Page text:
It’s The Sun wot ruined it

son wot won it

Written by Conor Mullins

Has anyone picked up a copy of The Sun lately? I certainly hope not – in my opinion, it’s a crude, pornographic rag designed mostly to stir up controversy and sensationalise current events, frequently if not constantly breaking down complex issues into digestible (and inaccurate) chunks. It’s aimed mostly at the working classes in this country and it is absolutely insulting to the workers of the country – it is deliberately written with a basic reading level in mind and offers no real opportunity for discussion. The Sun is a newspaper made specifically to tell the reader exactly what they should be thinking at any time of day about any event, and it is that which makes it one of the most malevolent forces in British politics today.

Working at a retail outlet in my Conservative home town (by God are we Conservative – the local Conservative headquarters here is literally called “Margaret Thatcher House”), I often come into contact with whatever newspapers are left in the canteen. Often I find myself flicking through The Sun out of morbid curiosity, and it is probably not the best thing to be reading before spending four hours working on a shop floor and finding items of clothing for people, because what I read in there makes me extremely angry.

The Sun is well known for being an extremely low-quality “Red Top” tabloid, on par with other newspapers in the same vein, and for being cheap. Its headlines and articles are often written to reflect regional working-class dialects in order to appear attractive to a working-class readership. Incidentally, The Sun is considerably less popular in the North of England and Scotland, and especially in Liverpool, where The Sun’s despicable reaction to the 1989 Hillsborough Disaster is still met with a lot of anger. Nevertheless, The Sun has a considerable and extremely concerning influence over political matters in the United Kingdom.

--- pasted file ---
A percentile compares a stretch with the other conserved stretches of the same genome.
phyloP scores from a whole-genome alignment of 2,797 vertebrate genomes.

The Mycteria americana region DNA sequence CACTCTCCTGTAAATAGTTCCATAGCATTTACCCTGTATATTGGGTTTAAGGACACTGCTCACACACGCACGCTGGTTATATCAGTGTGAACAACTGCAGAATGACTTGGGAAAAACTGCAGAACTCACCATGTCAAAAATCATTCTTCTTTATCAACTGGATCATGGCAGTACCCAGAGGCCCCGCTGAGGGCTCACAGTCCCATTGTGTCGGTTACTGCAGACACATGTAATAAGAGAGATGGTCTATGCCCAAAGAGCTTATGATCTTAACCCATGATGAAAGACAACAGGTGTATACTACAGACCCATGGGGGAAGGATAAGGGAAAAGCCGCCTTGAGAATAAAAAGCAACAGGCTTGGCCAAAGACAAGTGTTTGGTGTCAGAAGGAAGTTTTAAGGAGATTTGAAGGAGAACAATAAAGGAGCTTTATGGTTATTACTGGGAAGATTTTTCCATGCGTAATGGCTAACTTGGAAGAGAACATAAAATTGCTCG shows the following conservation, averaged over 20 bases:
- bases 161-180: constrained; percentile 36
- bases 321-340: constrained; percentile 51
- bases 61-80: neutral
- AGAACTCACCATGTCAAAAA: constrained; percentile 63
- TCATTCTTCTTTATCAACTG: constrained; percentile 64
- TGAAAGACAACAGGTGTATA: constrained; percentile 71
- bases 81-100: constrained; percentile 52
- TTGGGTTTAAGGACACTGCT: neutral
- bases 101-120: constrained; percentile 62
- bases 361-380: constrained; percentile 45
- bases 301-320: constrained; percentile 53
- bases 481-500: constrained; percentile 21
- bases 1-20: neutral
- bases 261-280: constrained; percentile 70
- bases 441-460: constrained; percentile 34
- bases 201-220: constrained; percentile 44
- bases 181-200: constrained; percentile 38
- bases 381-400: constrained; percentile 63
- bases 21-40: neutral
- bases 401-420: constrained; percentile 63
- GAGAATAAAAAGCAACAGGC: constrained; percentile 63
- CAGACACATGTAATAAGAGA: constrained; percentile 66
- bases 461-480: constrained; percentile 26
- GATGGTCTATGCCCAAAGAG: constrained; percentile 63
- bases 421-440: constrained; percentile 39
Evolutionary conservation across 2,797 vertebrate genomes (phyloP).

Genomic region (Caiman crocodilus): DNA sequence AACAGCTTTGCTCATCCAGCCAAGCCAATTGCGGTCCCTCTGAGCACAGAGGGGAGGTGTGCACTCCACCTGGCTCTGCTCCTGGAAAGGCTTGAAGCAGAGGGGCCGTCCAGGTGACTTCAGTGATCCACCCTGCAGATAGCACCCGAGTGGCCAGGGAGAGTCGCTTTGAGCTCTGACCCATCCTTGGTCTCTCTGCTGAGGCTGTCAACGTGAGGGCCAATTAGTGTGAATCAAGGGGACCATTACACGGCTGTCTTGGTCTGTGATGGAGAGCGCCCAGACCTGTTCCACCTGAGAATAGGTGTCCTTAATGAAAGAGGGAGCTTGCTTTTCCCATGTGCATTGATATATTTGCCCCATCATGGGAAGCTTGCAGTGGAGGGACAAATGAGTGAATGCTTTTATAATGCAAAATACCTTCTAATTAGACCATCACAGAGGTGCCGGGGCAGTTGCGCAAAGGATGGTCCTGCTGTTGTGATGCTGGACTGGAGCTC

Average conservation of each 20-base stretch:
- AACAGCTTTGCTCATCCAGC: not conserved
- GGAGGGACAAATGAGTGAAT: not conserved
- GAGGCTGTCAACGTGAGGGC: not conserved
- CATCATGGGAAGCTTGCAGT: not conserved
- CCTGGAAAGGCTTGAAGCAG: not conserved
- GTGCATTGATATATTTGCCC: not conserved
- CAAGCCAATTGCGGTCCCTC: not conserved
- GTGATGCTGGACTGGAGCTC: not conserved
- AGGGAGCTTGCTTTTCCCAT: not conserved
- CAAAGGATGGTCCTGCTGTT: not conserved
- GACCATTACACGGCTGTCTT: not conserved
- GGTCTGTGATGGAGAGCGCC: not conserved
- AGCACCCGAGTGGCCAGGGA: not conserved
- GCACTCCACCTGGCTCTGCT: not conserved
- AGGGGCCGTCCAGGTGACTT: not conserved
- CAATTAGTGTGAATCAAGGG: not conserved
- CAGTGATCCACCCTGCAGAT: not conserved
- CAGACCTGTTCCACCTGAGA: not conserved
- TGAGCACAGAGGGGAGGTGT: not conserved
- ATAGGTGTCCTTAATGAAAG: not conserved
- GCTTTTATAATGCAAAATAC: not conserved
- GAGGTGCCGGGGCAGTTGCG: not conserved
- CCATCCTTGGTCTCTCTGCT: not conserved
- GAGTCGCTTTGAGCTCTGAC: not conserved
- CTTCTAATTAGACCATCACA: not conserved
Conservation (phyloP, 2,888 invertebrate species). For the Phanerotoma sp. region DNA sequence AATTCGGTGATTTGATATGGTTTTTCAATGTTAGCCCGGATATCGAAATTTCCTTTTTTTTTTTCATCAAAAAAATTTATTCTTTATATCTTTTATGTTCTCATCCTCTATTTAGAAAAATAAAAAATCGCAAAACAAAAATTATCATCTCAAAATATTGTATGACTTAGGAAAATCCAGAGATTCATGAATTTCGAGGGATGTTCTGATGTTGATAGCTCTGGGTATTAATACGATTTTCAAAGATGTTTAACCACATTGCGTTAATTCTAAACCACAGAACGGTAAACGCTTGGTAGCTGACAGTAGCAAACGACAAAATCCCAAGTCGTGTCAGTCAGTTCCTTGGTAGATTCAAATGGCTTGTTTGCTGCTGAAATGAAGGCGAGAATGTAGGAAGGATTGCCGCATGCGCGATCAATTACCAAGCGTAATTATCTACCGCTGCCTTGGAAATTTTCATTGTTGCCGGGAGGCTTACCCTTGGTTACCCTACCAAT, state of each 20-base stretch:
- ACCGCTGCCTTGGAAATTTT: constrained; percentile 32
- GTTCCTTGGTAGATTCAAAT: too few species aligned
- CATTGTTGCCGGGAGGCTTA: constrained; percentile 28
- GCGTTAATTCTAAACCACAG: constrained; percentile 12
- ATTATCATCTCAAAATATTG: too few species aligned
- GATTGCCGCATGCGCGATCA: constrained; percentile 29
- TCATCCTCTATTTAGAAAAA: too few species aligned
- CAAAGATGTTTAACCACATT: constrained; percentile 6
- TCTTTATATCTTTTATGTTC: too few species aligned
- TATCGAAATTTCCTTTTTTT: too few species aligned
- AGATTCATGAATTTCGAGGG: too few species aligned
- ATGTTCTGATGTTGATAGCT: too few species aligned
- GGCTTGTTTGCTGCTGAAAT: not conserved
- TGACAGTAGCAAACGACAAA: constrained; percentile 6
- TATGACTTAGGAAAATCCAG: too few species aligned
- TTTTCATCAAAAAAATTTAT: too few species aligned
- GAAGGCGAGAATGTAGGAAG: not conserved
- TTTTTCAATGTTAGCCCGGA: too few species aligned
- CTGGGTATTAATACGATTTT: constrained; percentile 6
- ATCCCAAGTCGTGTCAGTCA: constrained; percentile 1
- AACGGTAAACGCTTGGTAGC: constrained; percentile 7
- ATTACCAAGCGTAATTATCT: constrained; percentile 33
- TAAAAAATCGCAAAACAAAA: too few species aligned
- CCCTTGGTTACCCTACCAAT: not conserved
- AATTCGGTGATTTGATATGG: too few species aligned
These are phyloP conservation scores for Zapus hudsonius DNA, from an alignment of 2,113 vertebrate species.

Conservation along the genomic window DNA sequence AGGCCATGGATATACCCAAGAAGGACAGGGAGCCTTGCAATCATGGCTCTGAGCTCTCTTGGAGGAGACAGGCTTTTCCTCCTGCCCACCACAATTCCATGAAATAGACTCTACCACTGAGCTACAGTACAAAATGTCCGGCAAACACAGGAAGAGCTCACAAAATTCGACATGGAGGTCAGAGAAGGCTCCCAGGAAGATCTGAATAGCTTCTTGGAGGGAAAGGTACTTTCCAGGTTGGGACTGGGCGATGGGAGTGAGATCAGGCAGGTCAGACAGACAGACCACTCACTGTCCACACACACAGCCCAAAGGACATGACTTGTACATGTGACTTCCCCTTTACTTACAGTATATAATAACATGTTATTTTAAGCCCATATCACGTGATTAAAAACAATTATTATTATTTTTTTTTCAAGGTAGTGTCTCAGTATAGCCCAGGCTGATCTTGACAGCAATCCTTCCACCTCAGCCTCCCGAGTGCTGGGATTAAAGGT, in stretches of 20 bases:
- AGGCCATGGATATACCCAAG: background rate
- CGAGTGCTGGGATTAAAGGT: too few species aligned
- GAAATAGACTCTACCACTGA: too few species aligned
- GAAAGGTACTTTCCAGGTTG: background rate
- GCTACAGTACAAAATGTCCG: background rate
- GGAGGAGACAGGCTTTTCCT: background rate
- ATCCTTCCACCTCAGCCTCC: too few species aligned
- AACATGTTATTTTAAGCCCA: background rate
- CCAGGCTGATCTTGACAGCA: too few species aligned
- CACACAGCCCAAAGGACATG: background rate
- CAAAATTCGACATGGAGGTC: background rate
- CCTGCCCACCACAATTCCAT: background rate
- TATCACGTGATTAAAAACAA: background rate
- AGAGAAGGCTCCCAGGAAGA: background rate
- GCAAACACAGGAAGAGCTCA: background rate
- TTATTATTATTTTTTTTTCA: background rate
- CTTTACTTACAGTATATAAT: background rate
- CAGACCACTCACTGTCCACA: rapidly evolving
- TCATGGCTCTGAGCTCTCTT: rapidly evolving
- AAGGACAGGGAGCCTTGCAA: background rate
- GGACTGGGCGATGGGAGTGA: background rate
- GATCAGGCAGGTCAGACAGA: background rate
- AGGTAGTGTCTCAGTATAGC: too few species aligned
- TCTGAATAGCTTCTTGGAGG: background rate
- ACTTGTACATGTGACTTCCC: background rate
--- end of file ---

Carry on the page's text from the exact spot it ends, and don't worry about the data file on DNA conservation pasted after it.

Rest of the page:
There’s no quibbling that The Sun isn’t exactly the most “high-brow” of journalism, and I try to say that without seeming elitist; let’s be sincere here, the first thing we see upon opening The Sun is, of course, Page Three, that half-page of a 20-something woman with no bra on, celebrated and championed by anti-feminists everywhere. It terrifies me that in 2015 it’s still even a conversation to be had that the third page (or, indeed, any page) of a newspaper should not contain soft pornography meant explicitly in an erotic context, but alas, some men who read this paper seem to think breasts belong in the same sort of public space as, say, news on the upcoming general election. An entire campaign has been set up to have Page 3 removed from The Sun for good, and it even has a petition with a worryingly small amount of people signing (which can be signed here).

Page Three, however, is just the start of the problems with The Sun. Page Three is a laugh, a walk in the park compared to the real sinister underbelly of the network that goes into creating The Sun for the unsuspecting reader. Page Three is just the start of the myriad of problems with what is proudly proclaimed to be the “Nation’s Favourite Paper” by The Sun’s publishers, and the statistics show they’re not lying: just under 3 million copies of The Sun are sold every day (Clayton, 2010), while publishing the sort of horrible, anti-left, pro-capitalist, racist, corrupt, bigoted, and cartoonish propaganda for which it has become infamous.